At some point, an extreme performance can't simply be chalked up to simple sample size issue. Any team can play .250 ball for a week, or two weeks, or even a month. But it is now the middle of June, and as I write this the Royals have won barely one-quarter of their games--only a narrow victory over the Angels on Wednesday kept them from falling back to exactly .250--over a span of 64 games, or 40% of the season. "On pace" is an overused term in sports, but when we say the Royals are on pace to finish 43-119, equaling the 2003 Detroit Tigers' AL record for losses in a season, that is a pace not to be taken lightly. This team doesn't just suck; it sucks at a truly historical level.
After 19 seasons in the majors, Torii Hunter calls it a career.
With a career that ended in the same place it began, Torii Hunter would certainly wear a Twins cap into the Hall of Fame, if he would have just been a little better during his major league tenure. In honor of his retirement, and to look back at his long, successful career, let's relive the 19 years of BP Annual comments about him, as he grew from toolsy prospect who might put it together to that guy who made that catch in the All-Star Game that one time (among other things).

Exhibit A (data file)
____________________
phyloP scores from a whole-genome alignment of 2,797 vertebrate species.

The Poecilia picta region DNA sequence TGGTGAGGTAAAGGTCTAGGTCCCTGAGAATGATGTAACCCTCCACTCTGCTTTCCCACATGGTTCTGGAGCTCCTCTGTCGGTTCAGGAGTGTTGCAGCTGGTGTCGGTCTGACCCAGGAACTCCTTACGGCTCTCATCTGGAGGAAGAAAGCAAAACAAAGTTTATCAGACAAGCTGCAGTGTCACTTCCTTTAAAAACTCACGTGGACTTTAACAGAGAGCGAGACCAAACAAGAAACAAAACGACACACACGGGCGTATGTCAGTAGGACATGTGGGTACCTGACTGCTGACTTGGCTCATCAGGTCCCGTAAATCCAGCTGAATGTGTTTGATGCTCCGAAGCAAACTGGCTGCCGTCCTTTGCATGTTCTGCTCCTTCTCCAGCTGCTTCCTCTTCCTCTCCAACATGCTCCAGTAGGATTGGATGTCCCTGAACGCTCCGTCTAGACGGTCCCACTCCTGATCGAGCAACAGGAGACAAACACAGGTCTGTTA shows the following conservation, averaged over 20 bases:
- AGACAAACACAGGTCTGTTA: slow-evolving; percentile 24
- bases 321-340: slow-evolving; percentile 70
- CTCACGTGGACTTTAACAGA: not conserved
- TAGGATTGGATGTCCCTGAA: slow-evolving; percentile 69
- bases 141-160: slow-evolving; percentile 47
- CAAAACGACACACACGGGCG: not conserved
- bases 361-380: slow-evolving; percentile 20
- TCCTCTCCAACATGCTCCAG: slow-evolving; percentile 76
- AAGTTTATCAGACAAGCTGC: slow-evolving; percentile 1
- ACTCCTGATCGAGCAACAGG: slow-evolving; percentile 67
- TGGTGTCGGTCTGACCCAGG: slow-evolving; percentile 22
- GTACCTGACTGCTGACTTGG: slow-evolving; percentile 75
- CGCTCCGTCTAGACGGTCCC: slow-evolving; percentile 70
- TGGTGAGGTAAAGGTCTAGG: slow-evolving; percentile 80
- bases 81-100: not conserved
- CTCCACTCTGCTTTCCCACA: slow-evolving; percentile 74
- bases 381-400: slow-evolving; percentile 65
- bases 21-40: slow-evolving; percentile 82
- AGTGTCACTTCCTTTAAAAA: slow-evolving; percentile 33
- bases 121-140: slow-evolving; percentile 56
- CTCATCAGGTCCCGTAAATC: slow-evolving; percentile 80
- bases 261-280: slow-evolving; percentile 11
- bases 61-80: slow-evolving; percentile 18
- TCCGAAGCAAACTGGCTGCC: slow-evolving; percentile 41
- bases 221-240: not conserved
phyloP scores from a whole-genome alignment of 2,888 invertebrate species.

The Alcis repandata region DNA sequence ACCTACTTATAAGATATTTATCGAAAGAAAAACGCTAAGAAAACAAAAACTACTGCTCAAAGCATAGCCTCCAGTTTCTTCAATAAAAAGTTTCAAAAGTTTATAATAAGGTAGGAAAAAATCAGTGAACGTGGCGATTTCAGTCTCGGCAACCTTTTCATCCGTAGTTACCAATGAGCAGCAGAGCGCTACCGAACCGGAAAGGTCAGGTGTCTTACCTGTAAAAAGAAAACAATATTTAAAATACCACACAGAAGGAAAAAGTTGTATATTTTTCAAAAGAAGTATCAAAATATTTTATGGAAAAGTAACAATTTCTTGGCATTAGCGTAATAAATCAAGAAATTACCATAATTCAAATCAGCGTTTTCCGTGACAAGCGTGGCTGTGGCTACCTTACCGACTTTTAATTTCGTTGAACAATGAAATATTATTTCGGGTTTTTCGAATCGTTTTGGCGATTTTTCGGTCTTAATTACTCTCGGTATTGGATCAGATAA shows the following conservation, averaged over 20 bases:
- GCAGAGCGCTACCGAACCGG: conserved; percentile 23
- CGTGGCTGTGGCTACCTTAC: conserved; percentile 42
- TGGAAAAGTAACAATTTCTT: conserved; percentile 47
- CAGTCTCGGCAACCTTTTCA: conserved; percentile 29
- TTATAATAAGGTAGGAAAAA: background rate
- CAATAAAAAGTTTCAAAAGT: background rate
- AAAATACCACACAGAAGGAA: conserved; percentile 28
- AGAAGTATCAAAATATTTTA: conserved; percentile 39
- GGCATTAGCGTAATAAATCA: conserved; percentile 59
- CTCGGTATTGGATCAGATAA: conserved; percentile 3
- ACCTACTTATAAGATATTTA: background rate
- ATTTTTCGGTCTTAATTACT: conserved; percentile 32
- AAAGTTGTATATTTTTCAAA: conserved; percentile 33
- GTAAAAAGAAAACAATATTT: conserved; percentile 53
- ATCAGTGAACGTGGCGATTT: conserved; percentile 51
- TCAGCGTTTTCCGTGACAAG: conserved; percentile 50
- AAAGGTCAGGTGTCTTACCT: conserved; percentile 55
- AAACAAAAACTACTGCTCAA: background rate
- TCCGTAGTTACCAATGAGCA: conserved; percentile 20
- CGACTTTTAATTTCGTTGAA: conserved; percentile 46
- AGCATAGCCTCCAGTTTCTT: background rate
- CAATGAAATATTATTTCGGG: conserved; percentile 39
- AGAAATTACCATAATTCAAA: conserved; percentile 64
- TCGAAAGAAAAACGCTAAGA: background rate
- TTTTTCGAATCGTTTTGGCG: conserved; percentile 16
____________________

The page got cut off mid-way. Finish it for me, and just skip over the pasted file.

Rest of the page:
Classifying the fans you'll see in the stands for the first two games of the World Series.
With the Royals advancing again to the Fall Classic, we revisit what you can expect to see on your television when you're not seeing baseball players doing baseball things. This article originally ran on October 21, 2014.
The 35-year-old right-hander calls it a career after over 150 wins and 2,000 strikeouts.
When the Cubs lost to in the National League Championship Series, it was not just their season that came to an end, but the career of Dan Haren as well. In honor of his retirement, and to look back at his long, successful career, let's review 12 years of BP Annual comments about him, as he developed from centerpiece of the Mark Mulder trade to one of the most underappreciated starters in baseball.
The enigmatic left-hander has thrown that beautiful curve for the last time.